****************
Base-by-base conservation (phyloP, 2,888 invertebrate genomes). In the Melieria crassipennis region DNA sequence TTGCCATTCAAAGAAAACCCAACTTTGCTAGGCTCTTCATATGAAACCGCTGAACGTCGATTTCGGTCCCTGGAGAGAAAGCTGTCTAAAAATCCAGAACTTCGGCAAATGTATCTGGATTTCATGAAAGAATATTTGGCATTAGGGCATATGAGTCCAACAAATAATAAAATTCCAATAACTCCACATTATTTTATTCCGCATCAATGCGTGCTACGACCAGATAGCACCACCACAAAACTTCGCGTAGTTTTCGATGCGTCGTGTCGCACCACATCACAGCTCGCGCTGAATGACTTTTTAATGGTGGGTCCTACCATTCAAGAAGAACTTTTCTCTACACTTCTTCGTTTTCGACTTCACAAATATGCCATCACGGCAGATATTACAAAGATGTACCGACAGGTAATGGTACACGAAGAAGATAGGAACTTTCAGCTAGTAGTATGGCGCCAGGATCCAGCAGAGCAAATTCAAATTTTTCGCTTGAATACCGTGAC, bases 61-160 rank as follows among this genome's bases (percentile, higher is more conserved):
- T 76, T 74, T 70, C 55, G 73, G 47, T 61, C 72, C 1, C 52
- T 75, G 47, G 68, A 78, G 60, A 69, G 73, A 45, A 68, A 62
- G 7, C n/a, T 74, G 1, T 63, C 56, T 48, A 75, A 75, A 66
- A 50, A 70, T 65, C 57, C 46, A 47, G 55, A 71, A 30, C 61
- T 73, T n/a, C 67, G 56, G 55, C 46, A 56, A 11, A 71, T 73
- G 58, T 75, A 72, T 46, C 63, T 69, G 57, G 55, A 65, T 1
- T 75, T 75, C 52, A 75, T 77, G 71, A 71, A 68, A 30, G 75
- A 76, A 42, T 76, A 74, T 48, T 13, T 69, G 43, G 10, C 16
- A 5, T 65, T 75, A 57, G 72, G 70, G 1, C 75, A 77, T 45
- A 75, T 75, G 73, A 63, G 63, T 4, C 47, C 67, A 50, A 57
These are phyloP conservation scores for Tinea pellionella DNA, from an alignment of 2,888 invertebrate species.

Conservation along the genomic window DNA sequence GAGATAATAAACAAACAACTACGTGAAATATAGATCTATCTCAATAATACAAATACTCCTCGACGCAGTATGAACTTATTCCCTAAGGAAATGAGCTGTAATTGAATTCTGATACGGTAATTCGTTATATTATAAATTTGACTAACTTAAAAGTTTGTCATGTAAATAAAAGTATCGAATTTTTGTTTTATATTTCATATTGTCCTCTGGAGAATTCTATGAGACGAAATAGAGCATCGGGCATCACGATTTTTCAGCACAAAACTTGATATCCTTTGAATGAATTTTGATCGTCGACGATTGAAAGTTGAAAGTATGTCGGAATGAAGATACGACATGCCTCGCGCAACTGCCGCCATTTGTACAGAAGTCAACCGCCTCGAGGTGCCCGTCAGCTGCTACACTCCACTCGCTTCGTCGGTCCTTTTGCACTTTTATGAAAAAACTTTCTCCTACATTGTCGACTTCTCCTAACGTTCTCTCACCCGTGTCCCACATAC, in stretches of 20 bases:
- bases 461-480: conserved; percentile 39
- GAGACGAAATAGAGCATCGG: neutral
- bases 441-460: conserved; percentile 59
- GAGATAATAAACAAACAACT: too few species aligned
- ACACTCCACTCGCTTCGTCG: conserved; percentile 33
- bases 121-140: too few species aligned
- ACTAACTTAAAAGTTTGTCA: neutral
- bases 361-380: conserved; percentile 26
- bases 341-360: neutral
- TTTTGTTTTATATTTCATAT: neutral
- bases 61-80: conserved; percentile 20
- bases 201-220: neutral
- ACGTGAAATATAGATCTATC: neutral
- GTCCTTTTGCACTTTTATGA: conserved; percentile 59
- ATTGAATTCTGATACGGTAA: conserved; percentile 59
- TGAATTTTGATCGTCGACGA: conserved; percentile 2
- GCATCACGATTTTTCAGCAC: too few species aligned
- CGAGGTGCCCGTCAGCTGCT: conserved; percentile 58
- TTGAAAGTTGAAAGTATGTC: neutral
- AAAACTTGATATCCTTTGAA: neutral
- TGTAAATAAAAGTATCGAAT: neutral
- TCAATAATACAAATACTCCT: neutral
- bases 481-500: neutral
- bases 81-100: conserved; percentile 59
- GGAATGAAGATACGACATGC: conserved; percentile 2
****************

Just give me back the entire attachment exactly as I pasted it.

Base-by-base conservation (phyloP, 2,888 invertebrate genomes). In the Melieria crassipennis region DNA sequence TTGCCATTCAAAGAAAACCCAACTTTGCTAGGCTCTTCATATGAAACCGCTGAACGTCGATTTCGGTCCCTGGAGAGAAAGCTGTCTAAAAATCCAGAACTTCGGCAAATGTATCTGGATTTCATGAAAGAATATTTGGCATTAGGGCATATGAGTCCAACAAATAATAAAATTCCAATAACTCCACATTATTTTATTCCGCATCAATGCGTGCTACGACCAGATAGCACCACCACAAAACTTCGCGTAGTTTTCGATGCGTCGTGTCGCACCACATCACAGCTCGCGCTGAATGACTTTTTAATGGTGGGTCCTACCATTCAAGAAGAACTTTTCTCTACACTTCTTCGTTTTCGACTTCACAAATATGCCATCACGGCAGATATTACAAAGATGTACCGACAGGTAATGGTACACGAAGAAGATAGGAACTTTCAGCTAGTAGTATGGCGCCAGGATCCAGCAGAGCAAATTCAAATTTTTCGCTTGAATACCGTGAC, bases 61-160 rank as follows among this genome's bases (percentile, higher is more conserved):
- T 76, T 74, T 70, C 55, G 73, G 47, T 61, C 72, C 1, C 52
- T 75, G 47, G 68, A 78, G 60, A 69, G 73, A 45, A 68, A 62
- G 7, C n/a, T 74, G 1, T 63, C 56, T 48, A 75, A 75, A 66
- A 50, A 70, T 65, C 57, C 46, A 47, G 55, A 71, A 30, C 61
- T 73, T n/a, C 67, G 56, G 55, C 46, A 56, A 11, A 71, T 73
- G 58, T 75, A 72, T 46, C 63, T 69, G 57, G 55, A 65, T 1
- T 75, T 75, C 52, A 75, T 77, G 71, A 71, A 68, A 30, G 75
- A 76, A 42, T 76, A 74, T 48, T 13, T 69, G 43, G 10, C 16
- A 5, T 65, T 75, A 57, G 72, G 70, G 1, C 75, A 77, T 45
- A 75, T 75, G 73, A 63, G 63, T 4, C 47, C 67, A 50, A 57
These are phyloP conservation scores for Tinea pellionella DNA, from an alignment of 2,888 invertebrate species.

Conservation along the genomic window DNA sequence GAGATAATAAACAAACAACTACGTGAAATATAGATCTATCTCAATAATACAAATACTCCTCGACGCAGTATGAACTTATTCCCTAAGGAAATGAGCTGTAATTGAATTCTGATACGGTAATTCGTTATATTATAAATTTGACTAACTTAAAAGTTTGTCATGTAAATAAAAGTATCGAATTTTTGTTTTATATTTCATATTGTCCTCTGGAGAATTCTATGAGACGAAATAGAGCATCGGGCATCACGATTTTTCAGCACAAAACTTGATATCCTTTGAATGAATTTTGATCGTCGACGATTGAAAGTTGAAAGTATGTCGGAATGAAGATACGACATGCCTCGCGCAACTGCCGCCATTTGTACAGAAGTCAACCGCCTCGAGGTGCCCGTCAGCTGCTACACTCCACTCGCTTCGTCGGTCCTTTTGCACTTTTATGAAAAAACTTTCTCCTACATTGTCGACTTCTCCTAACGTTCTCTCACCCGTGTCCCACATAC, in stretches of 20 bases:
- bases 461-480: conserved; percentile 39
- GAGACGAAATAGAGCATCGG: neutral
- bases 441-460: conserved; percentile 59
- GAGATAATAAACAAACAACT: too few species aligned
- ACACTCCACTCGCTTCGTCG: conserved; percentile 33
- bases 121-140: too few species aligned
- ACTAACTTAAAAGTTTGTCA: neutral
- bases 361-380: conserved; percentile 26
- bases 341-360: neutral
- TTTTGTTTTATATTTCATAT: neutral
- bases 61-80: conserved; percentile 20
- bases 201-220: neutral
- ACGTGAAATATAGATCTATC: neutral
- GTCCTTTTGCACTTTTATGA: conserved; percentile 59
- ATTGAATTCTGATACGGTAA: conserved; percentile 59
- TGAATTTTGATCGTCGACGA: conserved; percentile 2
- GCATCACGATTTTTCAGCAC: too few species aligned
- CGAGGTGCCCGTCAGCTGCT: conserved; percentile 58
- TTGAAAGTTGAAAGTATGTC: neutral
- AAAACTTGATATCCTTTGAA: neutral
- TGTAAATAAAAGTATCGAAT: neutral
- TCAATAATACAAATACTCCT: neutral
- bases 481-500: neutral
- bases 81-100: conserved; percentile 59
- GGAATGAAGATACGACATGC: conserved; percentile 2